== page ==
A month ago, I read an article written by Angus Hervey on Future Crunch with the title “The Information Diet”. It struck the right note in conveying the brutal truth: We are drowning in a chaotic pool of information.
As with everything in life, we can only truly process information through moderate input. However, it is so hard to control how information can come through to us. In fact, we receive new information mostly passively, through social media networks, TV and radio.
The Original Information Diet
This is when The Information Diet comes into action. It is a guideline on how we can keep ourselves informed and where we can find more trustworthy sources.
The Information Diet by Angus Hervey suggests that a healthy diet should consist of:
- Mindset = dietary philosophy aka “a central organizing principle” around which to create the diet
- Books = wholewheat grains
- Email newsletters = vegetables
- Podcasts = leafy greens
- Reddit = beans and pulses
- Specialist publications = fruit
- Social media = junk food
Eat food. Not too much. Mostly plants.Quoting Michael Pollan in “In Defense of Food”, The Information Diet encourages people to “eat” healthily and in moderation.
My version of The
Before having discovered the article, I had already realized my problem with information overload. There were times when I found myself reading too many things, yet I could not remember a damn thing I’d read. I was overwhelmed by the amount of information coming at me through all angles: Facebook/Instagram/LinkedIn newsfeed, newspapers, radio, email newsletters, etc. (luckily I don’t watch TV, or else it would have been another strain on my poor attention).
I felt like a rotten VW Beetle on the information superhighway.
During an episode of immense frustration, I decided to review all of my information sources. After all, we can never know everything because knowledge is infinite, so the least I could do for myself is to entertain my brain with the most relevant things.
I started by jotting down my problem zones aka things that annoy me the most, both in
- I spent way too much time scrolling mindlessly through my Facebook newsfeed. I’ve already unfollowed all trivial pages and prioritized more “informational pages” by marking them as “see first” pages. Somehow, the better posts would run out in no time and I would go back to watching meaningless short clips and cracking up at countless memes. At the back of my mind, I knew I should stop scrolling and get real stuff done. In reality, I wasted hours every day just by lying in bed with my phone hovering over my tired eyes.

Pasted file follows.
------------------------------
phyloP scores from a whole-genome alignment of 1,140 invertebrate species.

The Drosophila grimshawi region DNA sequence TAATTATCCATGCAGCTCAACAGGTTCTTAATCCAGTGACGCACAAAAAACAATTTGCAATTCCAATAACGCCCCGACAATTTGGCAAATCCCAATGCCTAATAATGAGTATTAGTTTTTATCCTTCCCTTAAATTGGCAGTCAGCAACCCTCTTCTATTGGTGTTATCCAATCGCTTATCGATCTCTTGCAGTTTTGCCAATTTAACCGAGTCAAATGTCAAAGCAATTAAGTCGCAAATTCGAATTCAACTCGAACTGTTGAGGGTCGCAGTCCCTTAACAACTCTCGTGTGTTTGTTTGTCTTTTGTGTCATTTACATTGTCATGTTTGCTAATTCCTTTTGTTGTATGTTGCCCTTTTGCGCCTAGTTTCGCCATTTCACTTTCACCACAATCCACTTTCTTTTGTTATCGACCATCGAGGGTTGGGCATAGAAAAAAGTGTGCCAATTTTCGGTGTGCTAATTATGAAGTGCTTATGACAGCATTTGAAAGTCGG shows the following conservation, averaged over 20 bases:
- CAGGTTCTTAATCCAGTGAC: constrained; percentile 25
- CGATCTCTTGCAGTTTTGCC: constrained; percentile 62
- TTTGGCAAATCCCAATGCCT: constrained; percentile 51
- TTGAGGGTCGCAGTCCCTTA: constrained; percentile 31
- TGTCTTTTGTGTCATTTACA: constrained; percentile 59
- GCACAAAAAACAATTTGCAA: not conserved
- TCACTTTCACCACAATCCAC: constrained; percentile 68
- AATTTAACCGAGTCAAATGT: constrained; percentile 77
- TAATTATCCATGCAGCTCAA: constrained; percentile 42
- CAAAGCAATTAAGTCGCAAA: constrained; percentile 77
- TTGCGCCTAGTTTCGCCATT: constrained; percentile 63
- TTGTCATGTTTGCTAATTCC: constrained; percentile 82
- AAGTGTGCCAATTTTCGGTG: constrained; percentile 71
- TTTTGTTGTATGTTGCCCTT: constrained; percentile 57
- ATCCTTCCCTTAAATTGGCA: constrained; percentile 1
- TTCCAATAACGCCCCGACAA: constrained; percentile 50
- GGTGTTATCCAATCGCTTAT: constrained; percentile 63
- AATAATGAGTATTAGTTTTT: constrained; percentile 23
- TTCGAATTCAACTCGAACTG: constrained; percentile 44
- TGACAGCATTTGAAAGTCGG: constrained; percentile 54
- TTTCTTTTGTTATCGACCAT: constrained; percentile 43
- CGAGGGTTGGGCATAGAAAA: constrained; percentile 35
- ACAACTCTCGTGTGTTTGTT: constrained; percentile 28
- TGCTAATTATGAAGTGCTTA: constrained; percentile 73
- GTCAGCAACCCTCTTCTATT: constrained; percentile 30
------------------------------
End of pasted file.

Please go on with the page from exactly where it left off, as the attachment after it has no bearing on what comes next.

- My addiction to checking emails is real. I can’t help but keep my mailbox all-read and organized at all times. Add to that a dangerously large amount of email newsletters that I’ve subscribed to, and you’d find me pulling my phone out to check for new emails every 10 minutes. Not only did I subscribe to advertisement newsletters from brands, but there were also informational newsletters, which I used to justify my overuse.
- I felt like I don’t have time to read books. Even when I did sit down with a book, my mind kept wandering and I couldn’t concentrate.
Step 1: Tackle the Facebook newsfeed
I’ve been actively not checking my Facebook newsfeed since December last year and I must tell you, it’s hard (duh). I deleted the Facebook app on my phone a long while ago, so every time I want to access Facebook, I must do it on my phone browser. It helped just a little, because I was still binging on the newsfeed occasionally. The difference between an app and the mobile site is not as significant as I thought.
The Newsfeed Eradicator is truly the saver of my dilemma. Now, I can freely check my FB messages without being lured to scroll for just-a-little-bit on the newsfeed.
Step 2: Unsubscribe to irrelevant newsletters
There have been newsletters that I found useful in the past. For example, I subscribed to my favorite fashion brands to know when sales were to happen. Nowadays, I don’t support fast fashion anymore and thrift most of my clothes, so I can’t see myself subscribing to fashion brands’ newsletters anymore.
Step 3: Subscribe to more relevant newsletters
Now, this is the most important step to take on my journey to staying sane on the information superhighway. This is the part where I set down boundaries to keep me on track. Over time, I’ve accumulated a list of newsletters which I find informative, helpful and interesting to read.